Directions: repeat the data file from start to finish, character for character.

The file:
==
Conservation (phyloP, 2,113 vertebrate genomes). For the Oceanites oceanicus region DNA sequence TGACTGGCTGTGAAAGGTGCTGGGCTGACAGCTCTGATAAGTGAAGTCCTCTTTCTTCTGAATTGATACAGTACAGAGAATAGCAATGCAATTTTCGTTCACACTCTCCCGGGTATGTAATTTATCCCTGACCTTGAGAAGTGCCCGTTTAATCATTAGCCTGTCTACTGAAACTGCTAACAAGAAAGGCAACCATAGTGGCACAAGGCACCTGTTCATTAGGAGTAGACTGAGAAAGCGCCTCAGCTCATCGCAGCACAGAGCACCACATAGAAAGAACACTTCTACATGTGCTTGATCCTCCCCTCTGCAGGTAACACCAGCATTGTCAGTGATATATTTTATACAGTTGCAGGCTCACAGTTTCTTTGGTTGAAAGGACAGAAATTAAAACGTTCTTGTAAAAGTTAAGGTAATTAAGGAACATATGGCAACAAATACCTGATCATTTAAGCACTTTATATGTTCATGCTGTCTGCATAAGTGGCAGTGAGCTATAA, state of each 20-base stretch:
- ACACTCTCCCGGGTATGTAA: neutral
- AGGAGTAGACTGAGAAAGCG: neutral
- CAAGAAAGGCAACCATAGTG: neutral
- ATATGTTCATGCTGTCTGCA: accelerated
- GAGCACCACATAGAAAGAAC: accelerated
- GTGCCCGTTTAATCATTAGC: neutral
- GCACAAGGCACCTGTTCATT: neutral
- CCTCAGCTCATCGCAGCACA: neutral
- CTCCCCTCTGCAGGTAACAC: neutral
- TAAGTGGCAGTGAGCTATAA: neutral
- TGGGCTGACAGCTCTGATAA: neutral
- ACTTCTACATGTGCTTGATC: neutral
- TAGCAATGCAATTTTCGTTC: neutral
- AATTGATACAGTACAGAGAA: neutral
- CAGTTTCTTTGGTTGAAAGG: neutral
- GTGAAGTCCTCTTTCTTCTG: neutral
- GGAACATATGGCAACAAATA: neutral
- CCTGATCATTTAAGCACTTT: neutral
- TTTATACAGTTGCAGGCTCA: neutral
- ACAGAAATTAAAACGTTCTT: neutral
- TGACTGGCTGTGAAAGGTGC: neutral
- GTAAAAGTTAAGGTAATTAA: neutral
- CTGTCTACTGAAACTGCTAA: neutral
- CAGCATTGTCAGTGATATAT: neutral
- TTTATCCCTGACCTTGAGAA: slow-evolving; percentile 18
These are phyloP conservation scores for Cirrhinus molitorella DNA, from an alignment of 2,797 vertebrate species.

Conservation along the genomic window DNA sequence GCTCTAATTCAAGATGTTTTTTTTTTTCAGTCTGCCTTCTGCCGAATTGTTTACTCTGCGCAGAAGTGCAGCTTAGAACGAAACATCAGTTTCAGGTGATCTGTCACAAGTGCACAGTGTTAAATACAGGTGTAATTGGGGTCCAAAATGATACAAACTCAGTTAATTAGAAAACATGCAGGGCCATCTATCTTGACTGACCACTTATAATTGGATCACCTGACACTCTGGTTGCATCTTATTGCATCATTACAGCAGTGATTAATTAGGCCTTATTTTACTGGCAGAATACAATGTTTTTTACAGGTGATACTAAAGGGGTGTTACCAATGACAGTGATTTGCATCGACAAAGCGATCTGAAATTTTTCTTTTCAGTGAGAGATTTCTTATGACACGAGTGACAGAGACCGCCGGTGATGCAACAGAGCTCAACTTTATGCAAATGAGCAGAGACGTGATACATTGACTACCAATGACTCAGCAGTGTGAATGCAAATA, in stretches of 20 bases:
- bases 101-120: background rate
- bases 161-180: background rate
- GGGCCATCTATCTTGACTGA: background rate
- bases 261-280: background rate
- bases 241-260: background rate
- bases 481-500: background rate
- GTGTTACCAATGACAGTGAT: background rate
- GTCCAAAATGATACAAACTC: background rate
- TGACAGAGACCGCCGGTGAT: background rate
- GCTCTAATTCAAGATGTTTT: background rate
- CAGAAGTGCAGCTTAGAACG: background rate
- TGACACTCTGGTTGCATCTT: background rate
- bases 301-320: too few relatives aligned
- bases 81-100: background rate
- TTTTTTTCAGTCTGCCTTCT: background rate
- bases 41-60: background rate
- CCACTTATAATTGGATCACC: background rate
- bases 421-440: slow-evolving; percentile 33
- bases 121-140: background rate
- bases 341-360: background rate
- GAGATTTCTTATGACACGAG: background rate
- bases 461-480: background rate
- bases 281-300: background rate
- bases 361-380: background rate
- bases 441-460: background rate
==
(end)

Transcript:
Conservation (phyloP, 2,113 vertebrate genomes). For the Oceanites oceanicus region DNA sequence TGACTGGCTGTGAAAGGTGCTGGGCTGACAGCTCTGATAAGTGAAGTCCTCTTTCTTCTGAATTGATACAGTACAGAGAATAGCAATGCAATTTTCGTTCACACTCTCCCGGGTATGTAATTTATCCCTGACCTTGAGAAGTGCCCGTTTAATCATTAGCCTGTCTACTGAAACTGCTAACAAGAAAGGCAACCATAGTGGCACAAGGCACCTGTTCATTAGGAGTAGACTGAGAAAGCGCCTCAGCTCATCGCAGCACAGAGCACCACATAGAAAGAACACTTCTACATGTGCTTGATCCTCCCCTCTGCAGGTAACACCAGCATTGTCAGTGATATATTTTATACAGTTGCAGGCTCACAGTTTCTTTGGTTGAAAGGACAGAAATTAAAACGTTCTTGTAAAAGTTAAGGTAATTAAGGAACATATGGCAACAAATACCTGATCATTTAAGCACTTTATATGTTCATGCTGTCTGCATAAGTGGCAGTGAGCTATAA, state of each 20-base stretch:
- ACACTCTCCCGGGTATGTAA: neutral
- AGGAGTAGACTGAGAAAGCG: neutral
- CAAGAAAGGCAACCATAGTG: neutral
- ATATGTTCATGCTGTCTGCA: accelerated
- GAGCACCACATAGAAAGAAC: accelerated
- GTGCCCGTTTAATCATTAGC: neutral
- GCACAAGGCACCTGTTCATT: neutral
- CCTCAGCTCATCGCAGCACA: neutral
- CTCCCCTCTGCAGGTAACAC: neutral
- TAAGTGGCAGTGAGCTATAA: neutral
- TGGGCTGACAGCTCTGATAA: neutral
- ACTTCTACATGTGCTTGATC: neutral
- TAGCAATGCAATTTTCGTTC: neutral
- AATTGATACAGTACAGAGAA: neutral
- CAGTTTCTTTGGTTGAAAGG: neutral
- GTGAAGTCCTCTTTCTTCTG: neutral
- GGAACATATGGCAACAAATA: neutral
- CCTGATCATTTAAGCACTTT: neutral
- TTTATACAGTTGCAGGCTCA: neutral
- ACAGAAATTAAAACGTTCTT: neutral
- TGACTGGCTGTGAAAGGTGC: neutral
- GTAAAAGTTAAGGTAATTAA: neutral
- CTGTCTACTGAAACTGCTAA: neutral
- CAGCATTGTCAGTGATATAT: neutral
- TTTATCCCTGACCTTGAGAA: slow-evolving; percentile 18
These are phyloP conservation scores for Cirrhinus molitorella DNA, from an alignment of 2,797 vertebrate species.

Conservation along the genomic window DNA sequence GCTCTAATTCAAGATGTTTTTTTTTTTCAGTCTGCCTTCTGCCGAATTGTTTACTCTGCGCAGAAGTGCAGCTTAGAACGAAACATCAGTTTCAGGTGATCTGTCACAAGTGCACAGTGTTAAATACAGGTGTAATTGGGGTCCAAAATGATACAAACTCAGTTAATTAGAAAACATGCAGGGCCATCTATCTTGACTGACCACTTATAATTGGATCACCTGACACTCTGGTTGCATCTTATTGCATCATTACAGCAGTGATTAATTAGGCCTTATTTTACTGGCAGAATACAATGTTTTTTACAGGTGATACTAAAGGGGTGTTACCAATGACAGTGATTTGCATCGACAAAGCGATCTGAAATTTTTCTTTTCAGTGAGAGATTTCTTATGACACGAGTGACAGAGACCGCCGGTGATGCAACAGAGCTCAACTTTATGCAAATGAGCAGAGACGTGATACATTGACTACCAATGACTCAGCAGTGTGAATGCAAATA, in stretches of 20 bases:
- bases 101-120: background rate
- bases 161-180: background rate
- GGGCCATCTATCTTGACTGA: background rate
- bases 261-280: background rate
- bases 241-260: background rate
- bases 481-500: background rate
- GTGTTACCAATGACAGTGAT: background rate
- GTCCAAAATGATACAAACTC: background rate
- TGACAGAGACCGCCGGTGAT: background rate
- GCTCTAATTCAAGATGTTTT: background rate
- CAGAAGTGCAGCTTAGAACG: background rate
- TGACACTCTGGTTGCATCTT: background rate
- bases 301-320: too few relatives aligned
- bases 81-100: background rate
- TTTTTTTCAGTCTGCCTTCT: background rate
- bases 41-60: background rate
- CCACTTATAATTGGATCACC: background rate
- bases 421-440: slow-evolving; percentile 33
- bases 121-140: background rate
- bases 341-360: background rate
- GAGATTTCTTATGACACGAG: background rate
- bases 461-480: background rate
- bases 281-300: background rate
- bases 361-380: background rate
- bases 441-460: background rate